Let us consider the problem of determining whether a particular sorted unit in *session 1* represents the same neuron as another sorted unit in *session 2*, one or more days later. In these data, we need only consider cases where the two units in question were recorded on the same electrode. This is because the interelectrode spacing on the Utah array is large (400 μm), so it is unlikely that one neuron will be recognized on two different channels. If the two units do represent the same neuron, there will be several indicators in the data that we can quantify. We expect that the mean waveform shape, the autocorrelation function, the mean firing rate, and the cross-correlograms with other neurons will be similar. An example of these parameters for the same neuron in two recording sessions is shown in Fig. 1. We quantify the similarity of the wave shape in the same manner as Jackson and Fetz (2007) as the peak value of the cross-correlogram between the average waveform shape in *session 1* vs. *session 2*. This allows for changes in the overall size of the waveform and slight shifts in the time domain, which are common. The resulting coefficient is Fisher transformed (the arc tangent of the hypotenuse function) to make it more normally distributed.

We estimate the autocorrelation function from 0 to 100 ms by binning at 5-ms resolution, exactly as is shown in Fig. 1. That gives us a 20-point vector for each session. To quantify the similarity of these vectors, we take the Pearson correlation coefficient between them. Again we Fisher transform to make the distribution more normal. The similarity of the mean firing rates is computed simply as the difference between the log of the mean rates. We take the log because mean firing rates follow an approximately log-normal distribution.

Because there are many neurons simultaneously recorded, there are many pairwise cross-correlograms. Those shown in Fig. 1 were chosen because they illustrate the strongest features for that neuron. The correlograms are computed for a range of ±0.5 s at 100-ms resolution. We found that this range captured the largest and most consistent features of the cross-correlograms, which tended to be positive and negative triangular bumps with lags near zero. The time-resolution represents a tradeoff between capturing finer features of the correlogram and computation time. These macroscopic features reflect common inputs rather than synaptic connections between neurons. To summarize all the cross-correlograms as a single metric, we first take Pearson correlations between presumed identical cross-correlograms in the same manner as we do for the autocorrelation functions. That means we are comparing one of the cross-correlograms on the left in Fig. 1 to the one immediately to its right, resulting in a single number for each pair. We Fisher transform those numbers and take the mean, resulting in a combined pairwise cross-correlogram similarity score.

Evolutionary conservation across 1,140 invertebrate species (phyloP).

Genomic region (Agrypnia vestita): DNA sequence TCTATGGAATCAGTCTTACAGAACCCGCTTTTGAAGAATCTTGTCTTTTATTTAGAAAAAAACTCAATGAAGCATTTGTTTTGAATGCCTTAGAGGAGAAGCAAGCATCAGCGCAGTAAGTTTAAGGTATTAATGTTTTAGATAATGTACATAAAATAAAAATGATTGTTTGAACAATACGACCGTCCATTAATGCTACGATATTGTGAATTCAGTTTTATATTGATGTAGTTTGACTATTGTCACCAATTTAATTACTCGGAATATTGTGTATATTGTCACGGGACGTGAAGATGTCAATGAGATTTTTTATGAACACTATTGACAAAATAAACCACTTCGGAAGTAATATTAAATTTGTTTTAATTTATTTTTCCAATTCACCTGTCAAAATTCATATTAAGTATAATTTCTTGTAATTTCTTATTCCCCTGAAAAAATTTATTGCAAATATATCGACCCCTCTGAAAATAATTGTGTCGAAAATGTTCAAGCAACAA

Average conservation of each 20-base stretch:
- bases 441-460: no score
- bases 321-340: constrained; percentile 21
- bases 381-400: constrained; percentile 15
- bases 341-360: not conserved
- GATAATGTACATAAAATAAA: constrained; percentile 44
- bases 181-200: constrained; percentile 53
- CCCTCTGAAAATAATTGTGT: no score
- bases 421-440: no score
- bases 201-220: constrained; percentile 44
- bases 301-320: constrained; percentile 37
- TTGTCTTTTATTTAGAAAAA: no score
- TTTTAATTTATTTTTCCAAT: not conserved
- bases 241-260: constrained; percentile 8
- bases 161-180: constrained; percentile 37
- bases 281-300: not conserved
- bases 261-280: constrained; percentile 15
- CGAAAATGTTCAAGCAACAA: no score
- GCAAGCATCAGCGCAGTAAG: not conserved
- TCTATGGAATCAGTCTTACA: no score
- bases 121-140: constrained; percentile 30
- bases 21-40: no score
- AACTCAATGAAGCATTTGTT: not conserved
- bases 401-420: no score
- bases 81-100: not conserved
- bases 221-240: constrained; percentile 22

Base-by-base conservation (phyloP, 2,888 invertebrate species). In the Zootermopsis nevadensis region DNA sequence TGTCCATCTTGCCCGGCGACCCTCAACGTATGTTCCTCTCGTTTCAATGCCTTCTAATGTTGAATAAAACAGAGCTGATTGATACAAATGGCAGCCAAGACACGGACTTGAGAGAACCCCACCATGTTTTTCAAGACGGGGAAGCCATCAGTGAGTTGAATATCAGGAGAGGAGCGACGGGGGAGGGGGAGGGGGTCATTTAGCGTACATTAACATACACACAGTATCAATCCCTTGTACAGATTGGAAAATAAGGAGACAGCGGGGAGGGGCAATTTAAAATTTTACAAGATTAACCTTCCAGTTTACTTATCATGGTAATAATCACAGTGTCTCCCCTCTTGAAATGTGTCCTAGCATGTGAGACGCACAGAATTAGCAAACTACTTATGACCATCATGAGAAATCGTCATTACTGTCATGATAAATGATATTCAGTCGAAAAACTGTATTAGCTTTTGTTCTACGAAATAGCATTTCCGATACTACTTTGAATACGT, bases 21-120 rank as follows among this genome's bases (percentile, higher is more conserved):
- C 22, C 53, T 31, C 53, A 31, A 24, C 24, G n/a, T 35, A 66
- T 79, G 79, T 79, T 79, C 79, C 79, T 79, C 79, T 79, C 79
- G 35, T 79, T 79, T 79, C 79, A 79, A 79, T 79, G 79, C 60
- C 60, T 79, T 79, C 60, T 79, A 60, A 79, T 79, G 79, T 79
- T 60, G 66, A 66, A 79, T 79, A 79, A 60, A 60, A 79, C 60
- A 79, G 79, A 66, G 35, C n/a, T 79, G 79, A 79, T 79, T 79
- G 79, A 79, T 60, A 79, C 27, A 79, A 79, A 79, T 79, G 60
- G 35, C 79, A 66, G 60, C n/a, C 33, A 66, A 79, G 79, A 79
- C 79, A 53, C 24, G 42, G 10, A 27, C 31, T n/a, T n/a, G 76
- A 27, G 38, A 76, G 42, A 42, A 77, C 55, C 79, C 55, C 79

The distributions of each of the four scores are shown in Fig. 2. Because we have no data where we can be certain that two separate recordings represent the same neuron, we show the distribution for comparisons between recordings that are known to be different neurons (recordings from separate channels, green line). We also show several models of the same neuron distribution. The data points classified as same neuron are shown as a black histogram. The Gaussian computed by the expectation-maximization procedure (described below) is shown in blue and tends to match the black histograms, which is not surprising because they were classified as same neuron using that Gaussian as a model. We also show the synthetic data distribution in red, where we repeatedly classified the data using only three scores (detailed below) so that we could study the score we left out without invoking circular logic.